jstrout
Scratcher
6 posts

Learning Japanese

Oh yeah, and when it comes to grammar, I'm going to give you a secret weapon! Most people don't know about this, but it makes learning verb conjugations (which are pretty much the only tricky thing in Japanese grammar) really easy.

The secret is: whenever you learn a verb, memorize its three canonical forms: dictionary (-u or -ru) form; -te form; and plain negative (-nai) form. Always put them that way in your review deck, and always think of them that way. “To go” is “iku/itte/ikanai” (行く/行って/行かない), and that's just how you learn it. Same for all other verbs.

The reason you do this is that (1) these are very useful forms in their own right that you will often see, hear, and use; and (2) all other verb forms can be made from these following very simple rules. Oh, and there is no reliable way to derive any of these three from the other two; you have to memorize all three. (It's also a way to uniquely identify otherwise very confusing verbs; for example, “to be” is “iru/ite/inai” but “to need” is “iru/itte/iranai”.)

Note that the usual way this stuff is taught is to divide verbs into two groups (variously and confusingly called “Class 1/2” or “Group 1/5” or “-U/-RU verbs”) plus a handful of exceptions that don't fall into either group; memorize which group every verb is in; and then memorize some far more complicated rules (particularly when figuring out the -te form from the verb and class). It's all way more complicated than it needs to be, and much harder to learn, because unlike the three canonical forms, you don't actually use the verb classes in speech, reading, or writing.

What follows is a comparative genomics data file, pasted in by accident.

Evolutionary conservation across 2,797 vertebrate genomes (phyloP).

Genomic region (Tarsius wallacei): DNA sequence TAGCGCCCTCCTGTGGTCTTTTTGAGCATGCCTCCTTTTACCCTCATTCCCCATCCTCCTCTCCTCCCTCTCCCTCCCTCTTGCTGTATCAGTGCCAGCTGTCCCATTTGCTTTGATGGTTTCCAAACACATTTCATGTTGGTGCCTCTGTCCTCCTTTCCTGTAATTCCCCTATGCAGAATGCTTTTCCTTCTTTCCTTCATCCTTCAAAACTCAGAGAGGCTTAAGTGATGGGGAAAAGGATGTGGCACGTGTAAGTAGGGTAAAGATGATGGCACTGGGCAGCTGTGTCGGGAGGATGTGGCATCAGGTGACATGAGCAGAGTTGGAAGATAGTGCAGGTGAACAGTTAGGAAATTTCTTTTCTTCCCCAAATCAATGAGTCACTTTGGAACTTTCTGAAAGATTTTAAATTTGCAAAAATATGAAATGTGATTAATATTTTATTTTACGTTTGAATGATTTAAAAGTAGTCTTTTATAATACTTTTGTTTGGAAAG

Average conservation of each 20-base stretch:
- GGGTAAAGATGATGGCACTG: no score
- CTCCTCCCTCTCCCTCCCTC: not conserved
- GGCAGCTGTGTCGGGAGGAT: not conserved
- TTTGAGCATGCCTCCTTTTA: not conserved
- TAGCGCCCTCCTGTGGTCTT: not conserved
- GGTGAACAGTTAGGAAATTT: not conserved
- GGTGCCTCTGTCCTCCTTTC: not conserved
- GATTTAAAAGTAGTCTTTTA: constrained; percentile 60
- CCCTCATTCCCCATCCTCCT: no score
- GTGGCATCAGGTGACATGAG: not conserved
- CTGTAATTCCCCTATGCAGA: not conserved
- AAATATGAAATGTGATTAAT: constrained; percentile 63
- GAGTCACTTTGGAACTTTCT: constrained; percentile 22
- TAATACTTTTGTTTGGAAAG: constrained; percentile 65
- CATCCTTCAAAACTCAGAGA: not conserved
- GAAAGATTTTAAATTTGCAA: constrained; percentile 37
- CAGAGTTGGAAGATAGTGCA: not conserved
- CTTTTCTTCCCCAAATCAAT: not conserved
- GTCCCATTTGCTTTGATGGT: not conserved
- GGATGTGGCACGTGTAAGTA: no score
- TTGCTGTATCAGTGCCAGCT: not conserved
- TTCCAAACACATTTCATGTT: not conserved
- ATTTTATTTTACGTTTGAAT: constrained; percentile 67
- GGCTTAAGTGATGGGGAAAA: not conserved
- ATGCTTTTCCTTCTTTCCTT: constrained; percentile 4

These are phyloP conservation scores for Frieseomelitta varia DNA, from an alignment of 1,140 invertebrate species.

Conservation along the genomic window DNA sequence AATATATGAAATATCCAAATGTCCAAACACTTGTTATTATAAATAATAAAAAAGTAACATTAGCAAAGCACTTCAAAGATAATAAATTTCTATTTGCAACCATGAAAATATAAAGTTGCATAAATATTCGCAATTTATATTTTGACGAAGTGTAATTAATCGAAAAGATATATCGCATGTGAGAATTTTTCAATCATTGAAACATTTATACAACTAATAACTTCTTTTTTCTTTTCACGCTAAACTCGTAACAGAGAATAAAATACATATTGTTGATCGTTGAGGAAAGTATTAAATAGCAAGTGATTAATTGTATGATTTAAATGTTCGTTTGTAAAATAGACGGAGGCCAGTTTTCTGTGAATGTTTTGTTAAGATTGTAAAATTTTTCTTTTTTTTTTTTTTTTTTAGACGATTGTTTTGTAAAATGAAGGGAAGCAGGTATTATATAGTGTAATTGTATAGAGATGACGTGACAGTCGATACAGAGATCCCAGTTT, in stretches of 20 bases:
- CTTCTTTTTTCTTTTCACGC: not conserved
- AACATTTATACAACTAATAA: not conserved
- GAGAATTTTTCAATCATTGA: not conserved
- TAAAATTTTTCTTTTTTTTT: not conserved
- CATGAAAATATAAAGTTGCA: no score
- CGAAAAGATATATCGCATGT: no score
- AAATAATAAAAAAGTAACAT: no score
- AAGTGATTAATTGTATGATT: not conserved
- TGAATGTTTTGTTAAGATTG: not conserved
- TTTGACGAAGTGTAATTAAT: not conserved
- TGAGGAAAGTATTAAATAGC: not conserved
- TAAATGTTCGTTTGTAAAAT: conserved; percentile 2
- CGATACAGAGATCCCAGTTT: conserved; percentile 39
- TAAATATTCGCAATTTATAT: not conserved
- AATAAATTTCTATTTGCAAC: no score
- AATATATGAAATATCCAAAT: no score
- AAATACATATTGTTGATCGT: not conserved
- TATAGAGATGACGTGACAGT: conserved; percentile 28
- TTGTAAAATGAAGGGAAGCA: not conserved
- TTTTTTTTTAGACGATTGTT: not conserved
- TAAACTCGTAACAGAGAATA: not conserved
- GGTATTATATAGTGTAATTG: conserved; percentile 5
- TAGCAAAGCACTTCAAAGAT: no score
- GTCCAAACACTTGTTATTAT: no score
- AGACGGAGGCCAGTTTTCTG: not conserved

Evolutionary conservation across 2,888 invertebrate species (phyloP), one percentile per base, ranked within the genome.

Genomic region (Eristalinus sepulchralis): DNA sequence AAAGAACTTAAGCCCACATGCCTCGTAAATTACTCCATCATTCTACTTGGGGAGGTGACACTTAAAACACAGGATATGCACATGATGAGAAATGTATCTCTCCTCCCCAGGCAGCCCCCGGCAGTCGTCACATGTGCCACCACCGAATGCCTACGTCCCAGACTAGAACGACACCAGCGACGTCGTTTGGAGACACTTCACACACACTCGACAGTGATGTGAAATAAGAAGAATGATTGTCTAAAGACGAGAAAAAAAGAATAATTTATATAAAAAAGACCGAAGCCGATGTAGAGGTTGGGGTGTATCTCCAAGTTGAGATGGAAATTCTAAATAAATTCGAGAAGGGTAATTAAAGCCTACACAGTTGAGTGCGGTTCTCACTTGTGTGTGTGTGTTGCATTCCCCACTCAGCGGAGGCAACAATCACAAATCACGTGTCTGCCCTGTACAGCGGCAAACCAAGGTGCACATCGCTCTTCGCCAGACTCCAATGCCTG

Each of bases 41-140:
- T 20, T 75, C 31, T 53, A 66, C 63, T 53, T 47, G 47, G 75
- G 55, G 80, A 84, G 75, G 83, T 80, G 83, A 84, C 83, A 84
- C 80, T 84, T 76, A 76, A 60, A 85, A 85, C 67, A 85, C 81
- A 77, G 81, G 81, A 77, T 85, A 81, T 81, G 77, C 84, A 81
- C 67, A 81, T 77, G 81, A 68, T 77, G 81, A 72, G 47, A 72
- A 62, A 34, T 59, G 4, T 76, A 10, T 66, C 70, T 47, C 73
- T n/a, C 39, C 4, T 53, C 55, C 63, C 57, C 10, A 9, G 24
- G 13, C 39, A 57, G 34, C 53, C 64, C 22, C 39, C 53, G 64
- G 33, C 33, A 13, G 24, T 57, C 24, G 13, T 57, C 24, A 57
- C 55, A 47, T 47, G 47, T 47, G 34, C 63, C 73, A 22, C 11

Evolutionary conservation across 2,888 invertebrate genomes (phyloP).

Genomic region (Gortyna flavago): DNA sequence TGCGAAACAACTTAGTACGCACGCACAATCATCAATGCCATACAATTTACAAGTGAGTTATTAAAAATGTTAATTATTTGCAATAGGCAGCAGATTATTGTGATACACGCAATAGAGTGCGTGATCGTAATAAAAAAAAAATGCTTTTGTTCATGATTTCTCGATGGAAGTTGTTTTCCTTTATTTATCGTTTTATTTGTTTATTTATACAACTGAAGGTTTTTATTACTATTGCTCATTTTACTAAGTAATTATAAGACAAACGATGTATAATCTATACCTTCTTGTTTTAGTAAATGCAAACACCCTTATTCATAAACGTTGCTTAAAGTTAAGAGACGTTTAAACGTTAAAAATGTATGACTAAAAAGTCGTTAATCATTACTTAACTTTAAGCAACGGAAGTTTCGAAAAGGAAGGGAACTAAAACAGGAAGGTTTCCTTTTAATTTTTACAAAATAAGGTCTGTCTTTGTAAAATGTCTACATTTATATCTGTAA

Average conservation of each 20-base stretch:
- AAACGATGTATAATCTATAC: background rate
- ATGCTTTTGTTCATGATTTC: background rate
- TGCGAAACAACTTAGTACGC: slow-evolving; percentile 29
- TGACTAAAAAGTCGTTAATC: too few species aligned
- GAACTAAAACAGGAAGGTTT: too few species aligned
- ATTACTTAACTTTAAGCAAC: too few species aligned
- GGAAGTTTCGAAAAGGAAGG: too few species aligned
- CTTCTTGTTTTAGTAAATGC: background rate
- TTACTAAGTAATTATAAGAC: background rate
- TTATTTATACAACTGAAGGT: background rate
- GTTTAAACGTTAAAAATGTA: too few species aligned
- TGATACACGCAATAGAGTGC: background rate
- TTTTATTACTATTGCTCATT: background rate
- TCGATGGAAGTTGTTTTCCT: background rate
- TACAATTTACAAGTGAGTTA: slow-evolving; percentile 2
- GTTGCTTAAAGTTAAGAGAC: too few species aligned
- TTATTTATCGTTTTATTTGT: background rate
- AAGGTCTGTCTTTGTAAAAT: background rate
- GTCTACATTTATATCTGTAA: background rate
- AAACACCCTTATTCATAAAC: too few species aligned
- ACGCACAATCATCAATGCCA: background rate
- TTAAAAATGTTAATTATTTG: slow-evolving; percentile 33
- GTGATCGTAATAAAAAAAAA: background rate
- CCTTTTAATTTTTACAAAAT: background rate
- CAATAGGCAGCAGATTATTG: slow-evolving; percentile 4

So there you go. You have this secret weapon at the start of your Japanese journey, and if you use it, it will save you a lot of grief!

Last edited by jstrout (Jan. 25, 2018 16:30:01)

-reiny
Scratcher
12 posts

Learning Japanese

Thank you all! I haven't been on scratch in a while so I just saw this, but thank you!

Last edited by -reiny (Today 00:32:21)